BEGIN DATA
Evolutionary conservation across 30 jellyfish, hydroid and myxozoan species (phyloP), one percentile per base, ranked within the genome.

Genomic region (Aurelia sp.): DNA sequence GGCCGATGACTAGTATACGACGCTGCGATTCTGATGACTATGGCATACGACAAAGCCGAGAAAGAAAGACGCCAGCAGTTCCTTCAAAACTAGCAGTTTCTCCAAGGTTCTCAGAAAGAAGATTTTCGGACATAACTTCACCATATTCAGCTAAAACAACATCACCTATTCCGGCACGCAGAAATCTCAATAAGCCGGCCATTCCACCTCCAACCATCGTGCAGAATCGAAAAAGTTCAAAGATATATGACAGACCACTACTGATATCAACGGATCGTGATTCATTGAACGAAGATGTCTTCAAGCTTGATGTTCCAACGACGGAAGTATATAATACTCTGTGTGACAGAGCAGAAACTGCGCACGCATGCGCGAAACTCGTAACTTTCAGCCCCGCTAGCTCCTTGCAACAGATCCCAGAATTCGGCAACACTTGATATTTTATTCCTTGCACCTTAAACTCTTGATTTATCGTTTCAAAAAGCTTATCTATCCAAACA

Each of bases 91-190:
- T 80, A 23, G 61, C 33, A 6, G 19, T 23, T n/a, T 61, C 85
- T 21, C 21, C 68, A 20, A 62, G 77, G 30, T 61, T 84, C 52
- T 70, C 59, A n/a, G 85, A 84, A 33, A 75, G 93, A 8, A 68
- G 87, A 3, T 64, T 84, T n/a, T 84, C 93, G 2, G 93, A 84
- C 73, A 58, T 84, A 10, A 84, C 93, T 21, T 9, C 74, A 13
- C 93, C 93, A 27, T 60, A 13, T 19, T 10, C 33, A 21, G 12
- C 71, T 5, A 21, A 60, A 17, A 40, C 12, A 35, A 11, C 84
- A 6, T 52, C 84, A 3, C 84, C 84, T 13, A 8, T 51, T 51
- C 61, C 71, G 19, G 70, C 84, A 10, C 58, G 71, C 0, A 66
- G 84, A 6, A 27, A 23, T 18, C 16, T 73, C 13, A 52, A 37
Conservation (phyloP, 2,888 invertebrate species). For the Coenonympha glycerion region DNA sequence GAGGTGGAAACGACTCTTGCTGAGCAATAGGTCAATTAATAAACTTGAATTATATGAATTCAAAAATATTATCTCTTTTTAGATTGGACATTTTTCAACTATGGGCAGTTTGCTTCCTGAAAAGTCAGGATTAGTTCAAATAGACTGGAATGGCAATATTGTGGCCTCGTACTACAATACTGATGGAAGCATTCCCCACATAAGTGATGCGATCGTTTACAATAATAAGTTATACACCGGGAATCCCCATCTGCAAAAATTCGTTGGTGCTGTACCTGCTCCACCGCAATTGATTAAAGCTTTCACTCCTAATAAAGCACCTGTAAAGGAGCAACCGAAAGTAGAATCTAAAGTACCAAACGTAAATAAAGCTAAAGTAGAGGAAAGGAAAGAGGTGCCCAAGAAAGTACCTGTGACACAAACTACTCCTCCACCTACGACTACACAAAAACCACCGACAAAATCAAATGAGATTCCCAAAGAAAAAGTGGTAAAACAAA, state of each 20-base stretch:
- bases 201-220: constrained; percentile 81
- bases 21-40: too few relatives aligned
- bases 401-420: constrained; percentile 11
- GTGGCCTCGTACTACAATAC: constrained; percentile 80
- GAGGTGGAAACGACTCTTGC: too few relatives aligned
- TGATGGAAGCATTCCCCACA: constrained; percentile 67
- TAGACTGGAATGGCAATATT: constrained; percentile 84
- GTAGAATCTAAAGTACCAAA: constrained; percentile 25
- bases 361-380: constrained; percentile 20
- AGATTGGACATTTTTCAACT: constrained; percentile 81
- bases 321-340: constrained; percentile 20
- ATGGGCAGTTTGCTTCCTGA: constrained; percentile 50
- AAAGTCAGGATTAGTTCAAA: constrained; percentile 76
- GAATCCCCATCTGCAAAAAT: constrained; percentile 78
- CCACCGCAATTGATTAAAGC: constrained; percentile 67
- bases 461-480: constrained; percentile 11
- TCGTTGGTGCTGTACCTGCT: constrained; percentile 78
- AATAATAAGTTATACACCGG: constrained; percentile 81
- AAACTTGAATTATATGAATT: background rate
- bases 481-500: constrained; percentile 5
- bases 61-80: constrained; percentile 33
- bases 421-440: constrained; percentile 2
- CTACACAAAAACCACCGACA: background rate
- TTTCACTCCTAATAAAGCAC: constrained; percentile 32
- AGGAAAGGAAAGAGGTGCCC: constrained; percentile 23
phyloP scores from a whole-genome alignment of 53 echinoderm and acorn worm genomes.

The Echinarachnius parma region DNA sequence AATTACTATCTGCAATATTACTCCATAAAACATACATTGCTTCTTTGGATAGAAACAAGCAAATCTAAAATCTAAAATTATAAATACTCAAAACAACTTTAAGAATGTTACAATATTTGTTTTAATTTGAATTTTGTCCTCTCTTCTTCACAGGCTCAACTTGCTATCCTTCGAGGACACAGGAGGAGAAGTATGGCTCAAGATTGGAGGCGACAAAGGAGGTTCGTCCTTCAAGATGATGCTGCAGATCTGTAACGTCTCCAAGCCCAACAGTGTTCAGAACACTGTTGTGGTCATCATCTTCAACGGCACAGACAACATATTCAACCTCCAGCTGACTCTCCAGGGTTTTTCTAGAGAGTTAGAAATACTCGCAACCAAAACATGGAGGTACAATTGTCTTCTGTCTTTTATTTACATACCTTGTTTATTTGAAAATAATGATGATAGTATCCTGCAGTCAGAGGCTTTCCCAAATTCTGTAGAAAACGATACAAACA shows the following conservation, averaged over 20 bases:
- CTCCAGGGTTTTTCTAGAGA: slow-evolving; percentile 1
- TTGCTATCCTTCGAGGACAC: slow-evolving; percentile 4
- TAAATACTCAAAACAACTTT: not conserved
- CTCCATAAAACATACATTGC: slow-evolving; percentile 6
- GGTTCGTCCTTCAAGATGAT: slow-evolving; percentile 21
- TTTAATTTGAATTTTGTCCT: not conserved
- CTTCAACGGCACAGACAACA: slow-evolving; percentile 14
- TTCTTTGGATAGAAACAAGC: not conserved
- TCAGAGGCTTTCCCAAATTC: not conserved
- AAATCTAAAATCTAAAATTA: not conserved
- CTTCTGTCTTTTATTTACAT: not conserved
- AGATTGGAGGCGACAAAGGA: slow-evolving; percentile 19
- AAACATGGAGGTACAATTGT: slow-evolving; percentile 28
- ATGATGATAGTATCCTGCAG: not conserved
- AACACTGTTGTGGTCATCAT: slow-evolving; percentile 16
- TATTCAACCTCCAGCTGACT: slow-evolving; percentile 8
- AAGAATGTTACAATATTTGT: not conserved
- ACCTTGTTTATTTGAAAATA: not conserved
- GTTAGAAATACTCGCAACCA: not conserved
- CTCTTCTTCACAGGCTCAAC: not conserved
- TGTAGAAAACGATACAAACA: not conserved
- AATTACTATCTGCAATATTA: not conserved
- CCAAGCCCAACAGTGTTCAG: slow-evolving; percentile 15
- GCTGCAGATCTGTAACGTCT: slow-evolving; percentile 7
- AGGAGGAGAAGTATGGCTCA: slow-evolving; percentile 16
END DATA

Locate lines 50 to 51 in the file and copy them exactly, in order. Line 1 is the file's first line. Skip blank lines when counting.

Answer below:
- TCAGAGGCTTTCCCAAATTC: not conserved
- AAATCTAAAATCTAAAATTA: not conserved